Say what you will about contemporary styling and fads, but judging by what's often seen at boat shows and marinas, they appeal to lots of folks. So it's gratifying to see an offering like the Stanley 42, a boat that exudes the timeless, tug-at-your-heartstrings beauty and grace that define the Down East style. And it's no surprise that she's built by John Williams Boat Company, an iconic Maine builder whose tagline boasts, "No corporate culture. No dealer incentives. No focus groups. Just Boats."
That hard-nosed independent spirit doesn't mean the owner has to just take what's offered. John Williams is a custom yard. Owners can even choose whether they want the hull laminated with a weight-saving core or solid fiberglass.
Indeed, it was a prospective buyer's specification that served as a catalyst for the Stanley 42. It wasn't feasible to satisfy the owner's accommodation requirements using the existing Stanley 38 hull, and moving up to the Stanley 44 would have been overkill. So the 42 was conceived as a fusion of the two but with an interior layout that bears little resemblance to either.
Set well aft is a spacious enclosed pilothouse with a double helm seat to starboard, a double companion seat to port, and enough room to add a settee or navigation table. The lower deck offers a large, U-shape galley to port and an L-shape dinette for four or more to starboard. The master stateroom is in the bow and has a centerline queen berth; to either side is a hanging locker, dresser, and big shelves. Just aft you'll find a guest stateroom with over-under berths and a head with separate shower opposite.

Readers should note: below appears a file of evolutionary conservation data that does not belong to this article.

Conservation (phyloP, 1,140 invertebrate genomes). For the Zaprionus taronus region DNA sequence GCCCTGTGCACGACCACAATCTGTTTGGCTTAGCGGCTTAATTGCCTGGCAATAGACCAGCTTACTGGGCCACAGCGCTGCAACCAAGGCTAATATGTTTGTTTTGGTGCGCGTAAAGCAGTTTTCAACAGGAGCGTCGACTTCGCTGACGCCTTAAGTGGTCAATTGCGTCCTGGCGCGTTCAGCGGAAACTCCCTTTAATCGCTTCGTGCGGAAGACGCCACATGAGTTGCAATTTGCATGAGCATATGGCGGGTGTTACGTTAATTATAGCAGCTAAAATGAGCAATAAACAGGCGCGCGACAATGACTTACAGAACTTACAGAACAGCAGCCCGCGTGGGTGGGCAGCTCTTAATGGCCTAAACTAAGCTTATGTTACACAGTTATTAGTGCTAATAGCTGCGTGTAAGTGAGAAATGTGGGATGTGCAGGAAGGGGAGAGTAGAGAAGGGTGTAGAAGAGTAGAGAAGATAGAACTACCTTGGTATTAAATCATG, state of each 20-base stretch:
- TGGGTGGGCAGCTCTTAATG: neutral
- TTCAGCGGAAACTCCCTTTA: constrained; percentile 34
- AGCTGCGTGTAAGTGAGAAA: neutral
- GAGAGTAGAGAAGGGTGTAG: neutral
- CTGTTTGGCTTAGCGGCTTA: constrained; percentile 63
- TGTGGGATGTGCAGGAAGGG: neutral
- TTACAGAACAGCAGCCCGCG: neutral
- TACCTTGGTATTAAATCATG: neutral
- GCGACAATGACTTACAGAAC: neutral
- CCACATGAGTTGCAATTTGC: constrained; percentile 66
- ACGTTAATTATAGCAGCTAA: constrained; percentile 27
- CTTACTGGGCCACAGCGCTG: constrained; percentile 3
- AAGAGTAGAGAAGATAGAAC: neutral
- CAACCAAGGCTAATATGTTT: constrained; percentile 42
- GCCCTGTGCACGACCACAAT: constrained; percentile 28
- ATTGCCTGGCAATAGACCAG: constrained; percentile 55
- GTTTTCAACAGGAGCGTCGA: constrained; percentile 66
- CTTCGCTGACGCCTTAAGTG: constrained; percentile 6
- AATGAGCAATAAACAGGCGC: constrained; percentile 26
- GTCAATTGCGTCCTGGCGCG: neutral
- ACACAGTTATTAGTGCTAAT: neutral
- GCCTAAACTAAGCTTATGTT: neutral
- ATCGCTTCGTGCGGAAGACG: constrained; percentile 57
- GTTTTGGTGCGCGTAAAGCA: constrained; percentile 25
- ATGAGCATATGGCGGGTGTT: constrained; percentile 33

As an alternate layout, the 42 is offered with a V-berth in the bow and the galley moved forward, across from the head. This creates room for private berthing spaces port and starboard, extending partly beneath the pilothouse sole. The dinette and settee are on the upper deck, so guests can enjoy the views through the big pilothouse windows.
Not subject to negotiation is the 42's proven semidisplacement hull form, which boasts a deep centerline keel to protect the running gear, with relatively flat sections aft that let her cruise at 18 knots (20 mph) and top out near 23 knots (26 mph).
For more information on John Williams Boat Company, including contact information, click here.
This article originally appeared in the July 2008 issue of Power & Motoryacht magazine.